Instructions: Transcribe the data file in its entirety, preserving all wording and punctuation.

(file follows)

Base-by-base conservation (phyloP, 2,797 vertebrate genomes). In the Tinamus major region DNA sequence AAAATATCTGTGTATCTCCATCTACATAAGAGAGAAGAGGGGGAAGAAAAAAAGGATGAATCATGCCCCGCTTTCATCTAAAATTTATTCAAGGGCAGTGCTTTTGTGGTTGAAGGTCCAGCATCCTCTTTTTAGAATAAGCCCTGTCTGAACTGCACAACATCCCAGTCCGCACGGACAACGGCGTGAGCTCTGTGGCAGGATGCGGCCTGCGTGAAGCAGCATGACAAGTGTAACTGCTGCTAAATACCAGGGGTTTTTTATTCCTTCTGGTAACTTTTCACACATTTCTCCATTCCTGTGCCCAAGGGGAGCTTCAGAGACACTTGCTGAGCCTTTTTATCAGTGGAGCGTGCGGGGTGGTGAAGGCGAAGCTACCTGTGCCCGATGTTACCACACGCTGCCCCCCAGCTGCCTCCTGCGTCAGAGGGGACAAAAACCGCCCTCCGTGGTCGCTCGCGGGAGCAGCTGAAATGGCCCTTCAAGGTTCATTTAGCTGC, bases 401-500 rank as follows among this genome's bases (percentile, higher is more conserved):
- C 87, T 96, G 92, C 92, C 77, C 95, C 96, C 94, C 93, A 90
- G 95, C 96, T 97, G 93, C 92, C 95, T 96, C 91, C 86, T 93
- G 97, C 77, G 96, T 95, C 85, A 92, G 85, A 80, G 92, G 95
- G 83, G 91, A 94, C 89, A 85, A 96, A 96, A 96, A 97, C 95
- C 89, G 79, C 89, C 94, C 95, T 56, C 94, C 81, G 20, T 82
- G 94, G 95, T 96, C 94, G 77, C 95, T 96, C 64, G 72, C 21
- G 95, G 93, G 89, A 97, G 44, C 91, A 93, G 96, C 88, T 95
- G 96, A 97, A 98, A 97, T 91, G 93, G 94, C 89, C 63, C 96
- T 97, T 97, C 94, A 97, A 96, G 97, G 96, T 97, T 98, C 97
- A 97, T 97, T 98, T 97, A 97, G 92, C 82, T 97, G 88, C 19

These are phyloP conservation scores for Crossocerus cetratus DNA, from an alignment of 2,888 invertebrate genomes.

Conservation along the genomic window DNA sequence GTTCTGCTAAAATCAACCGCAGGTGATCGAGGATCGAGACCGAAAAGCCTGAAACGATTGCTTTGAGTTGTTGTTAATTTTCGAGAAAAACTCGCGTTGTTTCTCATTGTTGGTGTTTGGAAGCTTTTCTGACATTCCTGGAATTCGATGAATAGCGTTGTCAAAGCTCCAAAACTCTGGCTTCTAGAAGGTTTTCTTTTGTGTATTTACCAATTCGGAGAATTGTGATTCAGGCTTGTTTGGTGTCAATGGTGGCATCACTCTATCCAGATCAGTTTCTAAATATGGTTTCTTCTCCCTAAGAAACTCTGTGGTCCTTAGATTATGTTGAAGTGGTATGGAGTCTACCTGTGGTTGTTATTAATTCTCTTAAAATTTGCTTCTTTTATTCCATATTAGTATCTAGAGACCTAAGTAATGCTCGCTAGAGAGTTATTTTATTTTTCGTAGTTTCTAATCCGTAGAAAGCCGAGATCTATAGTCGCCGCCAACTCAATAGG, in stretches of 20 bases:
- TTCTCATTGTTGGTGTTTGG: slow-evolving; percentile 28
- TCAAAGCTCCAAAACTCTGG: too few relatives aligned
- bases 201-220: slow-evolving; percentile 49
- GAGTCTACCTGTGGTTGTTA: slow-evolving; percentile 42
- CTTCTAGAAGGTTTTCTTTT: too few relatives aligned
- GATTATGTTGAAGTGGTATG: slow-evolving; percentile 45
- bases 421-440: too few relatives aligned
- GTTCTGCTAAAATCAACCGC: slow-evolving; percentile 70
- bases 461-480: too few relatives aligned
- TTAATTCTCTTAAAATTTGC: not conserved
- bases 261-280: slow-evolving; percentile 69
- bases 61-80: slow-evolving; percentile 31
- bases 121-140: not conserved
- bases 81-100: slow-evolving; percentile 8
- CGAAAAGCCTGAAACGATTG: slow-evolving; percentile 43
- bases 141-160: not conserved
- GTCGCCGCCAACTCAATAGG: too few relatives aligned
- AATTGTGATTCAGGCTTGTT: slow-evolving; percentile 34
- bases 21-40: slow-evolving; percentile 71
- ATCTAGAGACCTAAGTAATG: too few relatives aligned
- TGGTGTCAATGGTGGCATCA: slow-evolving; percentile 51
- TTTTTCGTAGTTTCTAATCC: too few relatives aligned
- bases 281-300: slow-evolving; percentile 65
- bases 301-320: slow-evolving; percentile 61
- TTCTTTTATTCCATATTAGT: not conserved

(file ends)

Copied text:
Base-by-base conservation (phyloP, 2,797 vertebrate genomes). In the Tinamus major region DNA sequence AAAATATCTGTGTATCTCCATCTACATAAGAGAGAAGAGGGGGAAGAAAAAAAGGATGAATCATGCCCCGCTTTCATCTAAAATTTATTCAAGGGCAGTGCTTTTGTGGTTGAAGGTCCAGCATCCTCTTTTTAGAATAAGCCCTGTCTGAACTGCACAACATCCCAGTCCGCACGGACAACGGCGTGAGCTCTGTGGCAGGATGCGGCCTGCGTGAAGCAGCATGACAAGTGTAACTGCTGCTAAATACCAGGGGTTTTTTATTCCTTCTGGTAACTTTTCACACATTTCTCCATTCCTGTGCCCAAGGGGAGCTTCAGAGACACTTGCTGAGCCTTTTTATCAGTGGAGCGTGCGGGGTGGTGAAGGCGAAGCTACCTGTGCCCGATGTTACCACACGCTGCCCCCCAGCTGCCTCCTGCGTCAGAGGGGACAAAAACCGCCCTCCGTGGTCGCTCGCGGGAGCAGCTGAAATGGCCCTTCAAGGTTCATTTAGCTGC, bases 401-500 rank as follows among this genome's bases (percentile, higher is more conserved):
- C 87, T 96, G 92, C 92, C 77, C 95, C 96, C 94, C 93, A 90
- G 95, C 96, T 97, G 93, C 92, C 95, T 96, C 91, C 86, T 93
- G 97, C 77, G 96, T 95, C 85, A 92, G 85, A 80, G 92, G 95
- G 83, G 91, A 94, C 89, A 85, A 96, A 96, A 96, A 97, C 95
- C 89, G 79, C 89, C 94, C 95, T 56, C 94, C 81, G 20, T 82
- G 94, G 95, T 96, C 94, G 77, C 95, T 96, C 64, G 72, C 21
- G 95, G 93, G 89, A 97, G 44, C 91, A 93, G 96, C 88, T 95
- G 96, A 97, A 98, A 97, T 91, G 93, G 94, C 89, C 63, C 96
- T 97, T 97, C 94, A 97, A 96, G 97, G 96, T 97, T 98, C 97
- A 97, T 97, T 98, T 97, A 97, G 92, C 82, T 97, G 88, C 19

These are phyloP conservation scores for Crossocerus cetratus DNA, from an alignment of 2,888 invertebrate genomes.

Conservation along the genomic window DNA sequence GTTCTGCTAAAATCAACCGCAGGTGATCGAGGATCGAGACCGAAAAGCCTGAAACGATTGCTTTGAGTTGTTGTTAATTTTCGAGAAAAACTCGCGTTGTTTCTCATTGTTGGTGTTTGGAAGCTTTTCTGACATTCCTGGAATTCGATGAATAGCGTTGTCAAAGCTCCAAAACTCTGGCTTCTAGAAGGTTTTCTTTTGTGTATTTACCAATTCGGAGAATTGTGATTCAGGCTTGTTTGGTGTCAATGGTGGCATCACTCTATCCAGATCAGTTTCTAAATATGGTTTCTTCTCCCTAAGAAACTCTGTGGTCCTTAGATTATGTTGAAGTGGTATGGAGTCTACCTGTGGTTGTTATTAATTCTCTTAAAATTTGCTTCTTTTATTCCATATTAGTATCTAGAGACCTAAGTAATGCTCGCTAGAGAGTTATTTTATTTTTCGTAGTTTCTAATCCGTAGAAAGCCGAGATCTATAGTCGCCGCCAACTCAATAGG, in stretches of 20 bases:
- TTCTCATTGTTGGTGTTTGG: slow-evolving; percentile 28
- TCAAAGCTCCAAAACTCTGG: too few relatives aligned
- bases 201-220: slow-evolving; percentile 49
- GAGTCTACCTGTGGTTGTTA: slow-evolving; percentile 42
- CTTCTAGAAGGTTTTCTTTT: too few relatives aligned
- GATTATGTTGAAGTGGTATG: slow-evolving; percentile 45
- bases 421-440: too few relatives aligned
- GTTCTGCTAAAATCAACCGC: slow-evolving; percentile 70
- bases 461-480: too few relatives aligned
- TTAATTCTCTTAAAATTTGC: not conserved
- bases 261-280: slow-evolving; percentile 69
- bases 61-80: slow-evolving; percentile 31
- bases 121-140: not conserved
- bases 81-100: slow-evolving; percentile 8
- CGAAAAGCCTGAAACGATTG: slow-evolving; percentile 43
- bases 141-160: not conserved
- GTCGCCGCCAACTCAATAGG: too few relatives aligned
- AATTGTGATTCAGGCTTGTT: slow-evolving; percentile 34
- bases 21-40: slow-evolving; percentile 71
- ATCTAGAGACCTAAGTAATG: too few relatives aligned
- TGGTGTCAATGGTGGCATCA: slow-evolving; percentile 51
- TTTTTCGTAGTTTCTAATCC: too few relatives aligned
- bases 281-300: slow-evolving; percentile 65
- bases 301-320: slow-evolving; percentile 61
- TTCTTTTATTCCATATTAGT: not conserved